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Recycling: Here's what it all means

Wednesday, June 18, 2008

(Photo)
Barbara Woods and Greg Lowe follow the pick-up team and scan the neighborhood bins to collect data such as participation rate. Currently the participation rate across the county is 62 percent.
As the new countywide single stream and curbside recycling programs are nearing their second month, one can't help but wonder what it all means.

The recycling is picked up and carted away and/or taken to the convenience centers and added to the single stream bins. We put less in the landfill. New things are made from old things. But how does this equate to "saving the environment?"

Analogies have always been a great way to reframe a situation to fit what the brain is expecting to learn, so I went to Morgan Thomas, Marshall County Solid Waste director and asked, "What does it all mean?" He gave me information that I could wrap my brain around, equating recycling to saving the environment. The information is as follows:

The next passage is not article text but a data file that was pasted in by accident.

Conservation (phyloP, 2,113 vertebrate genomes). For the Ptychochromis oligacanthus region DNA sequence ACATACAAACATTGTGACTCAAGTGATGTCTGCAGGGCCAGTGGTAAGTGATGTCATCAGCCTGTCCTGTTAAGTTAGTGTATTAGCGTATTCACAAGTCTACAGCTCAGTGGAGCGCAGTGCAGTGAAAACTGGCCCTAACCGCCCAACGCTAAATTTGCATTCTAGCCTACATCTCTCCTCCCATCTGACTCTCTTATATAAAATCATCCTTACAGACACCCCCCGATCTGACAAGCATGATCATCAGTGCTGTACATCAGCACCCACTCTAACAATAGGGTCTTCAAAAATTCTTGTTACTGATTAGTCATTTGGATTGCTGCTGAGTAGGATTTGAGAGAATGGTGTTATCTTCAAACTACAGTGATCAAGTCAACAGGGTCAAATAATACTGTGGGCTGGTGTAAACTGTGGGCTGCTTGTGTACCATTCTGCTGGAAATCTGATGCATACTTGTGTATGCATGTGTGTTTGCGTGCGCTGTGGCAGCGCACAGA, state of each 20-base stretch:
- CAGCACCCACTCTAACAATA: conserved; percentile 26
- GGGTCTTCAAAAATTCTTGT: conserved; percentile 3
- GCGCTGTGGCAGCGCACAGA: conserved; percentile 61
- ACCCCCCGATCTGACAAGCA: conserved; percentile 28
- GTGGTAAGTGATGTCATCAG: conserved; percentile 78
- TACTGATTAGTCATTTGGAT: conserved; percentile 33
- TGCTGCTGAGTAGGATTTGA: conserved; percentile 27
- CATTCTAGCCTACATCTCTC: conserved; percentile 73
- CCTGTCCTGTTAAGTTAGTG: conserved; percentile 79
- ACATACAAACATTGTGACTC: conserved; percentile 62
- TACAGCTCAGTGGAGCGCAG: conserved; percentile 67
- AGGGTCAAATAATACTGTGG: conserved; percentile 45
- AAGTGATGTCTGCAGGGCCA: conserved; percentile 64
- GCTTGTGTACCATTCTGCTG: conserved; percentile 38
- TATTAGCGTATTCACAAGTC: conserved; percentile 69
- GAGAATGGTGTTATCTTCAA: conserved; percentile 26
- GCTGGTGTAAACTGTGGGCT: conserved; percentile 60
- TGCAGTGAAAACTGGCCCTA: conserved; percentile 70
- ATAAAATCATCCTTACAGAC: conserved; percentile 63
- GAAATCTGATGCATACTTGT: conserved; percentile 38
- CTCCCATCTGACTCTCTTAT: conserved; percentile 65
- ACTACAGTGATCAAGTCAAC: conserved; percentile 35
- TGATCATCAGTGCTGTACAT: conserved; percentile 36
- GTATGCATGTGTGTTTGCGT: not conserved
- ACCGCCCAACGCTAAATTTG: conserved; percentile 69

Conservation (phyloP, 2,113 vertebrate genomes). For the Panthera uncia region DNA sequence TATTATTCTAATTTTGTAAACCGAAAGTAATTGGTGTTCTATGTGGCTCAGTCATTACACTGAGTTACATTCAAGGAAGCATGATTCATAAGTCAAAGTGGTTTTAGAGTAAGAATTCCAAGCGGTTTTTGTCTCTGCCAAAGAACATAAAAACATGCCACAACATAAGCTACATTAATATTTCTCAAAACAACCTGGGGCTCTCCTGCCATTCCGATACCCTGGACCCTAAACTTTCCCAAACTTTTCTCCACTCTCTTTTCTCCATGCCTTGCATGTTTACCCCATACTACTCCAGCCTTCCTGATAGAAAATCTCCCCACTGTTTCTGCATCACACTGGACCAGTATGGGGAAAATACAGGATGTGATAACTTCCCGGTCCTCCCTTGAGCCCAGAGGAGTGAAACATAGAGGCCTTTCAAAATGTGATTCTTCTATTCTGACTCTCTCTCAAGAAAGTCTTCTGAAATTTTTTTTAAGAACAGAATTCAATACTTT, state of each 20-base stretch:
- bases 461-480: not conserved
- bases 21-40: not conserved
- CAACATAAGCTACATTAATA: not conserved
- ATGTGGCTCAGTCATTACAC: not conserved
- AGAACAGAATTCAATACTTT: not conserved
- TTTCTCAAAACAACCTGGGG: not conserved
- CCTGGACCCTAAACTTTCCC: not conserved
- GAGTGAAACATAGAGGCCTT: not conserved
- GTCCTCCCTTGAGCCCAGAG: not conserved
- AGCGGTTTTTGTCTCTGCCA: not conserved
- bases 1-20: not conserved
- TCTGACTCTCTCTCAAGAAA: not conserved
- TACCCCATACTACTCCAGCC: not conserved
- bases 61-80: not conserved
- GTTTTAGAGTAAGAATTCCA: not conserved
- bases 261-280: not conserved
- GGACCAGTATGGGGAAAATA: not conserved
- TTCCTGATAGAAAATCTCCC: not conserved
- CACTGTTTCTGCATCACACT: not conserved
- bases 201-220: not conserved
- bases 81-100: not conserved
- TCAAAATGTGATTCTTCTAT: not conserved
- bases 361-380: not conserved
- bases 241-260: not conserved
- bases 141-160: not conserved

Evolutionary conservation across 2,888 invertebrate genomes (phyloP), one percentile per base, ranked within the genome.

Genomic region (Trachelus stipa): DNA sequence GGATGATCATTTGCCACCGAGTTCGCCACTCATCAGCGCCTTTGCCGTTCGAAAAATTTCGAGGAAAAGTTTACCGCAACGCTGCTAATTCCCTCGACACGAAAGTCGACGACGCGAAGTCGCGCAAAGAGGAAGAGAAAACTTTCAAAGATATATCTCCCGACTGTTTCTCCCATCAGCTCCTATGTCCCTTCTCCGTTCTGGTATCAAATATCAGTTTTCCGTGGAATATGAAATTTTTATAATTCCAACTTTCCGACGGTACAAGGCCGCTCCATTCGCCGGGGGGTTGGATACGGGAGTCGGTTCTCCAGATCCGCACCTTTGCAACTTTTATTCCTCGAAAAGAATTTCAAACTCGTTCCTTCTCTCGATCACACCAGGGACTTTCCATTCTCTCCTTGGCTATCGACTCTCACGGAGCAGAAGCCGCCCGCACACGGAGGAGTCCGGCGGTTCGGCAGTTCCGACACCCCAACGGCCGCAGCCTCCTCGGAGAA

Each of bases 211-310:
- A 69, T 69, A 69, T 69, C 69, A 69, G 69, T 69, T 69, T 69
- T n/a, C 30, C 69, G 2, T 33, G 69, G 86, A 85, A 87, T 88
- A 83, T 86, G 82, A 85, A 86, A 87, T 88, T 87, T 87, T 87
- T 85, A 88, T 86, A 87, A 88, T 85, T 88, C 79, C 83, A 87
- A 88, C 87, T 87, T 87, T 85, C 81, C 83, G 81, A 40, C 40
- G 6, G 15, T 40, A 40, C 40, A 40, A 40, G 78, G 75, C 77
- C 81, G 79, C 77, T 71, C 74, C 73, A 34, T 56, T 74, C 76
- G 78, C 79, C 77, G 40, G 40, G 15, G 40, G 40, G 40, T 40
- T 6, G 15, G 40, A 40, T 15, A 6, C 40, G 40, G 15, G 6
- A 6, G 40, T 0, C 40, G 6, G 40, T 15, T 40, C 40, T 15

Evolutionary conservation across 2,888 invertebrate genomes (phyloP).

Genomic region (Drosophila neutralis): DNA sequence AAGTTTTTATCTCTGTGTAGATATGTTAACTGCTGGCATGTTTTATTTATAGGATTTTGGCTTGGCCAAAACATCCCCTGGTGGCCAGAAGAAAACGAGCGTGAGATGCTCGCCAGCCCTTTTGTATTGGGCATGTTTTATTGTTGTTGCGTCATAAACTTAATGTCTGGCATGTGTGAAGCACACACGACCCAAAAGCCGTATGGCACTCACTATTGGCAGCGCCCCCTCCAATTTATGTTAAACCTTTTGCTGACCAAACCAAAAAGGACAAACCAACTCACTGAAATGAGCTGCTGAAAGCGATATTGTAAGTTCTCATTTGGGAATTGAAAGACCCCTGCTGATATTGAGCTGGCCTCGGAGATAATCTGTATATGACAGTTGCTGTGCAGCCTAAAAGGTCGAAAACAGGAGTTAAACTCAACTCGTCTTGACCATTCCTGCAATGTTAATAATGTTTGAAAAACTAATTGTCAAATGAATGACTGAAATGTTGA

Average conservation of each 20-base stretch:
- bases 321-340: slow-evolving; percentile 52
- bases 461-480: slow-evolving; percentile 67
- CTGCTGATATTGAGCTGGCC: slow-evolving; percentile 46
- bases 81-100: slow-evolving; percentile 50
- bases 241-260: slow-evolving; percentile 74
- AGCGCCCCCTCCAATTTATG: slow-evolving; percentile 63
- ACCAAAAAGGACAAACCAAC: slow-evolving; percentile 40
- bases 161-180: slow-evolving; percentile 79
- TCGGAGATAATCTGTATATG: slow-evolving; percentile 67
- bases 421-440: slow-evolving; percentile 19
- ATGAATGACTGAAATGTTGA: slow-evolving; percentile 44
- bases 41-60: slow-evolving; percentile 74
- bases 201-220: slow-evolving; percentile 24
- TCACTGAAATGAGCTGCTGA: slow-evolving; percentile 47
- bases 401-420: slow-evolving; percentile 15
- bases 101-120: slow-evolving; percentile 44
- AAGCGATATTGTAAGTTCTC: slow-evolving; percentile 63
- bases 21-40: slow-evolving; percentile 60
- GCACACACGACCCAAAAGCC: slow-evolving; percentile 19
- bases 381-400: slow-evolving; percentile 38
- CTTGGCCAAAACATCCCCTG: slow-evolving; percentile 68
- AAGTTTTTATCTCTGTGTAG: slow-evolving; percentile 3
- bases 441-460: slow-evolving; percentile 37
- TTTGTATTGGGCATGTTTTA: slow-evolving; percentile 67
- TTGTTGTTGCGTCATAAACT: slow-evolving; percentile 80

We have collected 103,580 pounds of recycling, which is equal to the weight of nine male elephants.

Trees used to make an equal amount of paper were not cut, saving 880 trees (which, by the way, grow for 12 years before harvest).

Energy saved in the process of manufacturing equals the amount of energy used to power 106 homes for one month.

Reduction of air pollution by 3,107....Pick up a copy of today's edition, Wednesday, June 18, 2008, for entire story.